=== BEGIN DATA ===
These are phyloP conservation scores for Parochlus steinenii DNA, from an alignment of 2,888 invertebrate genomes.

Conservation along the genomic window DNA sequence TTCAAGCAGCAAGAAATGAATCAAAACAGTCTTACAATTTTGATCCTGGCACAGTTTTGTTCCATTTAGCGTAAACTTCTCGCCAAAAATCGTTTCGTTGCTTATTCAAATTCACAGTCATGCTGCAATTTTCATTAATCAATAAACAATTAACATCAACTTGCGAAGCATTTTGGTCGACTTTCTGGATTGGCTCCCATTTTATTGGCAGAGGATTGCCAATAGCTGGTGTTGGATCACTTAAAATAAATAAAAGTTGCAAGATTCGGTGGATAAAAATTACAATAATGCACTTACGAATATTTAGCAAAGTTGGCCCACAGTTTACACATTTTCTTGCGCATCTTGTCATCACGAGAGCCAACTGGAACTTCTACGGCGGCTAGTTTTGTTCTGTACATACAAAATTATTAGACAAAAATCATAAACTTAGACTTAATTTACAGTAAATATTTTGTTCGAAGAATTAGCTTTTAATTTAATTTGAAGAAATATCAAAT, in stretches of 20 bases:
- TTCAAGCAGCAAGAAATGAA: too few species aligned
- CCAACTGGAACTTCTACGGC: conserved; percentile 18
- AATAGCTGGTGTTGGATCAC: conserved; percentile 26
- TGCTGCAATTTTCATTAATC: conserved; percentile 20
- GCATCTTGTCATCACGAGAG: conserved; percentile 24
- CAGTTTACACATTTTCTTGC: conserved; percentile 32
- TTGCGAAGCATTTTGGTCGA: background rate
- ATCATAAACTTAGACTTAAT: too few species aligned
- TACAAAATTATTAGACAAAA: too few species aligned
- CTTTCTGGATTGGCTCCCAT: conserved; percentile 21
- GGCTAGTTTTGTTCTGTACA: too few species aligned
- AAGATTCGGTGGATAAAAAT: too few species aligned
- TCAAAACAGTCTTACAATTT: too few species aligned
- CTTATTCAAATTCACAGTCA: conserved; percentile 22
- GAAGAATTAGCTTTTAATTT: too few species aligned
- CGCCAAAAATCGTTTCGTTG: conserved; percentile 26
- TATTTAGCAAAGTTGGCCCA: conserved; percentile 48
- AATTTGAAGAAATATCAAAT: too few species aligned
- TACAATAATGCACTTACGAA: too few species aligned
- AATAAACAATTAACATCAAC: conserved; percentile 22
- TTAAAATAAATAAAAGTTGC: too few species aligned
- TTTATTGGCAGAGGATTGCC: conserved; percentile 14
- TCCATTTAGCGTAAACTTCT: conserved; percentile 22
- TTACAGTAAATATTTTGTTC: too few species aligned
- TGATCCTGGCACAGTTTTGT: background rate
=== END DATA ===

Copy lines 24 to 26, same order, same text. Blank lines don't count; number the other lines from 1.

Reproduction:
- TTTATTGGCAGAGGATTGCC: conserved; percentile 14
- TCCATTTAGCGTAAACTTCT: conserved; percentile 22
- TTACAGTAAATATTTTGTTC: too few species aligned